Islamabad slips out from democratic norms, dances for the Pak Army
Imran Khan's Pakistan Tehreek-e-Insaf party will not join hands with rival PML-N or the PPP to form a coalition government and would sit in the opposition despite having a majority in the newly elected Parliament. Imran plays ethical cards.
Independent candidates, mostly affiliated with Khan's PTI, secured the most parliamentary seats in last week's general election. However, PTI itself does not have enough seats in the 266-member National Assembly to form a government on its own.
PTI says that they don't feel comfortable with both (Pakistan Muslim League-Nawaz and Pakistan Peoples Party) of them. There will be no talks with anyone to make a government or to make a government together with them. The PTI decided to sit in the opposition rather than to form a government [with them], but we think we have the majority.
The Election Commission of Pakistan has announced that independent candidates, a majority of them supported by the PTI secured 101 seats, followed by Pakistan Muslim League-Nawaz (PML-N) with 75 seats, Pakistan Peoples Party (PPP) getting 54 seats, and Muttahida Qaumi Movement-Pakistan (MQM-P) bagging 17 seats.
Other parties got 17 seats while the result of one constituency was withheld.
Though the PTI initially claimed to form the government, its chances looked grim from the beginning as at least 169 seats, in the house of 336, were needed to form the government.
A total of 266 seats are directly contested while 60 women-reserved seats and 10 minority seats are allocated based on proportional representation to the winning parties.
As PTI was not allowed to contest as a single party with a common symbol, it was not qualified to get the reserved seats. The other side played fraud with PTI and the election commission of Pakistan and of course under the umbrella of Pakistan Army.
The party hence decided to sit on the opposition benches, leaving the field open for PML-N and PPP as well as others to form a coalition. All those politicians who switched loyalties in the past, saying they had been rejected outright by the people in the February 8 elections.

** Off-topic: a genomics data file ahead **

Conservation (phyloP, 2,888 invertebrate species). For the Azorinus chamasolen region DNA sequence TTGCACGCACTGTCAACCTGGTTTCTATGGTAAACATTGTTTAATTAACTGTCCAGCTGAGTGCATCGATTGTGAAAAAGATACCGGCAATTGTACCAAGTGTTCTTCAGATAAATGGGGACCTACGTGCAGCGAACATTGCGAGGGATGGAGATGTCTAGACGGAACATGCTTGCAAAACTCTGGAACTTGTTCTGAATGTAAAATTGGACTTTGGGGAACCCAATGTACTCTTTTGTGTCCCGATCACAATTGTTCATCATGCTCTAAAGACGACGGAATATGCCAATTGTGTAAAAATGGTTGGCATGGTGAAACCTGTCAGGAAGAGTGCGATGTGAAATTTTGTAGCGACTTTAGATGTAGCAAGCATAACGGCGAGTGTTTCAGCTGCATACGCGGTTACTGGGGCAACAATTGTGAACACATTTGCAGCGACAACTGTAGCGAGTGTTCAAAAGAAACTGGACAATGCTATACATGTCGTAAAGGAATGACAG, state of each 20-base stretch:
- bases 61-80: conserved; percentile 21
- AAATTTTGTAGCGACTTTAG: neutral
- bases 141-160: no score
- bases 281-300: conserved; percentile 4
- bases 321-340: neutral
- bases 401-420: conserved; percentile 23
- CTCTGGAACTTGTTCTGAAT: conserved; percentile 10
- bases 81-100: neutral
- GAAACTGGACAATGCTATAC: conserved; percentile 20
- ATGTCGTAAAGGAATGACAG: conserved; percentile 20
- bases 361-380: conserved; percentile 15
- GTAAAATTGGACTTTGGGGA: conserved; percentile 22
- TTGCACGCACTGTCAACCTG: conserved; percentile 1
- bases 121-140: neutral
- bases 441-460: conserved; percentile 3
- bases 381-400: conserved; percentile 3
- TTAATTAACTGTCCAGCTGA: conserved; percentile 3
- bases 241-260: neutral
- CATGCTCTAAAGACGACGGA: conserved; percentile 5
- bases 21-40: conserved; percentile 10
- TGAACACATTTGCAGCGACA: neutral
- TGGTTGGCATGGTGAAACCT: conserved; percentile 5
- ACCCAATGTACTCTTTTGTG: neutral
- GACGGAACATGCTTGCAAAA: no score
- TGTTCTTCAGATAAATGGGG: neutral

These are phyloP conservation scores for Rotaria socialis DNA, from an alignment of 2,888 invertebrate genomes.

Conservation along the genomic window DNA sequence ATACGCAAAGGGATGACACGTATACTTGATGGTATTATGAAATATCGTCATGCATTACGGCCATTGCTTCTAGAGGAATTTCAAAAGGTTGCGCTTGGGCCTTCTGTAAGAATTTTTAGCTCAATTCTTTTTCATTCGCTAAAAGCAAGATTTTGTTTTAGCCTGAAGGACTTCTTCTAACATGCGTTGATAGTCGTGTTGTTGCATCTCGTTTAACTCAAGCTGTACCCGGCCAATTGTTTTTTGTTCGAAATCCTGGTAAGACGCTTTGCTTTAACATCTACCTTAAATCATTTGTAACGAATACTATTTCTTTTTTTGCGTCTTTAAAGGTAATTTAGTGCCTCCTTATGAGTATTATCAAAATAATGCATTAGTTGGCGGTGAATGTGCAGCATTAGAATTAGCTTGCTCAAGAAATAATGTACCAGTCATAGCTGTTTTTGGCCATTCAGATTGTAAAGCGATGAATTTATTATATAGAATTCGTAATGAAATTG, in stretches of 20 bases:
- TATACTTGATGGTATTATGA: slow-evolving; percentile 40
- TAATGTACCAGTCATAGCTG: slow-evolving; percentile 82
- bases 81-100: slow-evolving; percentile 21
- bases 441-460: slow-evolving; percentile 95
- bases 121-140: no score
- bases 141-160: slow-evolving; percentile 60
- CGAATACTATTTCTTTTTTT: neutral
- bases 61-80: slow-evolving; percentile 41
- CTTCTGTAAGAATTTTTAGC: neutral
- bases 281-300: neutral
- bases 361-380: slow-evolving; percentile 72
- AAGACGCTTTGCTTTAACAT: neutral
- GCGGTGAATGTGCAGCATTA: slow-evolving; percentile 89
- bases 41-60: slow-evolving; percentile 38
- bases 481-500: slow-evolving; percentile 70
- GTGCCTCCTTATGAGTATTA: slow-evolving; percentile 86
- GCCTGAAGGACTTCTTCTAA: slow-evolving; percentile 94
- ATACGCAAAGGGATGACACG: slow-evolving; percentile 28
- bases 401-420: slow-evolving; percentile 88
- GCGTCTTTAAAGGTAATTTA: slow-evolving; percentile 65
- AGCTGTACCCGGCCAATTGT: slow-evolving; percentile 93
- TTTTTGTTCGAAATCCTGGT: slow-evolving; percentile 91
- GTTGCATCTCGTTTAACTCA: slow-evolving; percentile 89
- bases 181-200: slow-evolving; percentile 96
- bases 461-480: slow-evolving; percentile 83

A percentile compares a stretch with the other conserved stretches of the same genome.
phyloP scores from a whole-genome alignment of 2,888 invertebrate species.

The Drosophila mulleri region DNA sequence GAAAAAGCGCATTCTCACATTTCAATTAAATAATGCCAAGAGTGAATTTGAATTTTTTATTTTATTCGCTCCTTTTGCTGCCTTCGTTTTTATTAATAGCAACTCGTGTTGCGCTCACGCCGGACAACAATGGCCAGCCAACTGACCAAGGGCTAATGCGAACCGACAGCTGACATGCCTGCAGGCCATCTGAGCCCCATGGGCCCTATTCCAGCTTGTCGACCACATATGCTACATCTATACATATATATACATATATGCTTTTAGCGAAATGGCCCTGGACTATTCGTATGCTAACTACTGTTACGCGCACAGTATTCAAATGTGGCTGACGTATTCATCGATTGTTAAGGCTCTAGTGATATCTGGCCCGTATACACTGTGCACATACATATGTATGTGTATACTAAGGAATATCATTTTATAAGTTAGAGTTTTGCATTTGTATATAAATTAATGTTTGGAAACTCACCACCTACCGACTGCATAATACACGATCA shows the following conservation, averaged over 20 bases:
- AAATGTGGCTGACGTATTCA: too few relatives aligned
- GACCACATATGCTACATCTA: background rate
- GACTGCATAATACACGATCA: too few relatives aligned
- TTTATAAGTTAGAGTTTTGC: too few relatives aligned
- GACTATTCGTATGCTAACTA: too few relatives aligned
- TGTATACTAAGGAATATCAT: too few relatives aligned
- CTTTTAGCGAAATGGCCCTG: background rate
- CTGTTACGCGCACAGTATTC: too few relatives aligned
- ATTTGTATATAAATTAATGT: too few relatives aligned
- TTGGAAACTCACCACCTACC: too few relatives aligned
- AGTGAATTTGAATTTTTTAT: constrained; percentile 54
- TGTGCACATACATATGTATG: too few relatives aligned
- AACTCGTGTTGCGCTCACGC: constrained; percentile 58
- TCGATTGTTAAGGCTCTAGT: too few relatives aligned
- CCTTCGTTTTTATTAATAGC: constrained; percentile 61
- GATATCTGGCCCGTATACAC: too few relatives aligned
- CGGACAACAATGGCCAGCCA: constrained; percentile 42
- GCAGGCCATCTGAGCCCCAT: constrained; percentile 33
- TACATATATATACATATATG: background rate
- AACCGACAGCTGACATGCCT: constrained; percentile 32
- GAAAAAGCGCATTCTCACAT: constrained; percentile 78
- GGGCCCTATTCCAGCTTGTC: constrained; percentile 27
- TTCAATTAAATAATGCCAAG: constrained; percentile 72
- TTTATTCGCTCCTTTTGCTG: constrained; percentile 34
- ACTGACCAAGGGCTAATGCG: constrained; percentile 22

As the PTI was looking into the matter, there is also a wall sitter in Pakistan like India despite he was backed as an independent by PTI, Waseem Qadir joining the PML-N led by former prime minister Nawaz Sharif.
The rest of the independent candidates are in touch with PTI and will stay with the PTI only.
The PTI founder and former premier Imran Khan had given instructions to form governments in the Centre, Khyber Pakhtunkhwa, and Punjab provinces.
PTI seems that it will not remain outside or sit outside the assemblies. PTI elected members have to sit in Parliament and find solutions to all problems there. In a veiled reference to the party's 2014 sit-in outside Parliament as well as their decision to dissolve the Khyber Pakhtunkhwa and Punjab assemblies in 2023 to force snap polls.
Meanwhile, talks began between the two major parties for a coalition government soon after the results became available. So far several open and behind-the-doors meetings have been held between the leaders of PML-N and PPP and other parties.
The main hurdle is who will lead the government as both parties are pushing forward their candidates but after a lot of discussion, some sort of middle ground may emerge.
The party was not withdrawing from its demand that Bilawal Bhutto Zardari should be the prime minister because he was endorsed for the post by the PPP's Central Executive Committee (CEC) even before the elections.
A new formula for dividing the five-year tenure between the two parties was being discussed and could be acceptable for both groups. As it has been proposed that a PML-N candidate will serve as prime minister for three years and PPP's leader for two years.
The PPP's CEC is scheduled to meet later on Monday where various proposals based on discussion with PML-N would be considered and some sort of decision would be made and the Army left no stone unturned to silence democratic process.
In a related development, the PML-N is also considering proposing Shehbaz Sharif as a candidate for the post of prime minister instead of Nawaz Sharif who was poised to become the premier for the record fourth time but had to change his mind because he was not interested in leading a coalition government.
The political wheeling and dealing has entered into an interesting phase and it is expected the shape of the new set-up would be decided within the next couple of days. And that a popular Government alone will save Pakistan from its already deteriorated economy.